cell. Yeasts can also form spores which can travel through the air.
These are easily killed by heating to 100ºC.
In warm, moist conditions in the presence of sugar, yeasts will cause
foods like fruit to ferment producing alcohol and carbon dioxide gas.
Yeast is used in the production of bread and wine.
4. Microbial spoilage - mould
Moulds are fungi which grow as filaments in food. They reproduce by
producing spores in fruiting bodies which can be seen on the surface of
foods.
These fruiting bodies sometimes look like round furry blue-coloured
growths, e.g. mould on bread.
Some moulds can be seen by the naked eye, e.g. on bread.
© Food – a fact of life 2009
Conditions for bacterial growth
Micro-organisms need conditions to survive and
reproduce. These can include:
• temperature
• moisture
• food
• time
• pH level
• oxygen
© Food – a fact of life 2009
Conditions for bacterial growth
1. Temperature
Bacteria need warm conditions to grown and multiply.
The ideal temperature for bacterial growth is 30ºC – 37ºC.
Some bacteria can still grow at 10ºC and 60ºC.
Most bacteria are destroyed at temperatures above 63 ºC.
Bacterial growth danger zone in 5ºC - 63ºC.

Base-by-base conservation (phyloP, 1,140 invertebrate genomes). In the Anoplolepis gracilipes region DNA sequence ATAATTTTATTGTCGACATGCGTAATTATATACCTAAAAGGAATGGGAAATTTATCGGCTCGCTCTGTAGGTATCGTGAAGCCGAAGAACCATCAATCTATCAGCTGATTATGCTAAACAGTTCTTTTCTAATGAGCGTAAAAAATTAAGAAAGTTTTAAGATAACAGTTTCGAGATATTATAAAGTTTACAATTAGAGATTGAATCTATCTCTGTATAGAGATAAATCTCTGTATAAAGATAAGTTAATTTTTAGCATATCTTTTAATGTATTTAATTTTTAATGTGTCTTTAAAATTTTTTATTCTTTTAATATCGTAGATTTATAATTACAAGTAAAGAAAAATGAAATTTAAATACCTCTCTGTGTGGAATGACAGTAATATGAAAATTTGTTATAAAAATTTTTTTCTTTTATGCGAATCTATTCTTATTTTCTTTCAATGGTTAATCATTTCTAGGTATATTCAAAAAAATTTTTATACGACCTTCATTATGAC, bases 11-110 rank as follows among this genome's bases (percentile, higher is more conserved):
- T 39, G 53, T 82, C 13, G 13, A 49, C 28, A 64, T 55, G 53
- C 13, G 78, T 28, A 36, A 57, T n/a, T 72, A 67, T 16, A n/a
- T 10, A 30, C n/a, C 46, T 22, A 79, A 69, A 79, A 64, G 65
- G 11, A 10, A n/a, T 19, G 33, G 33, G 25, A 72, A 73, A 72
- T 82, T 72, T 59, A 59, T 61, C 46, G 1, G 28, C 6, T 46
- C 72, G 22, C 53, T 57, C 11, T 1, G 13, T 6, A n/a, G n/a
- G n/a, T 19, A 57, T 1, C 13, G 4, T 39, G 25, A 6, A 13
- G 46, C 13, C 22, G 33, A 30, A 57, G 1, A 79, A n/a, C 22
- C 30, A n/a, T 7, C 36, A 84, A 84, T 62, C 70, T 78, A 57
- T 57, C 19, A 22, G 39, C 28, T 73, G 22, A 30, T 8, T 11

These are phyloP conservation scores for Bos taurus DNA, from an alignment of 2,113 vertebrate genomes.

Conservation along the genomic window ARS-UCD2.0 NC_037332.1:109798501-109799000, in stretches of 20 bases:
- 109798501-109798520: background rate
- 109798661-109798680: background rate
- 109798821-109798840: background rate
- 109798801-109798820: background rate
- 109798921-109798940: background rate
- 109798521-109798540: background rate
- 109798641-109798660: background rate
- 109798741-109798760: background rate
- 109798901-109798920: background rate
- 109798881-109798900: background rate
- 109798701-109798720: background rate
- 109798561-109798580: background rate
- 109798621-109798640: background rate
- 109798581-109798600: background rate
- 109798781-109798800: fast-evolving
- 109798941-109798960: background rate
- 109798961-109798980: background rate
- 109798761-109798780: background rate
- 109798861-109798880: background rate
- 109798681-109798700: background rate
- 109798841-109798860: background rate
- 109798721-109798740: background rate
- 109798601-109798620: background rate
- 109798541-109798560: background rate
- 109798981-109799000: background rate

At very cold temperatures, bacteria become dormant – they do not
die, but they cannot grow or multiply.
100ºC Water boils
82ºC Core temperature of hot food
5ºC - 63ºC danger zone for rapid growth of micro-organisms
1ºC - 4ºC temperature of fridge
0ºC Freezing point of water
-18ºC temperature of freezer
© Food – a fact of life 2009
2. Moisture
Where there is no moisture bacteria cannot grow. However, bacteria and
moulds can both produce spores which can survive until water is added
to the food. Dried foods, or those with high sugar or salt content will not
support bacterial growth. Bacteria remain dormant.
3. Food
Bacteria need a source of food to grow and multiple, these food usually contain
large amounts of water and nutrients. High protein food are normally a good source
i.e. meat, poultry, dairy products (except butter and hard cheese).
4. Time
One bacterium can divide into two every 20 minutes. Food where bacteria rapidly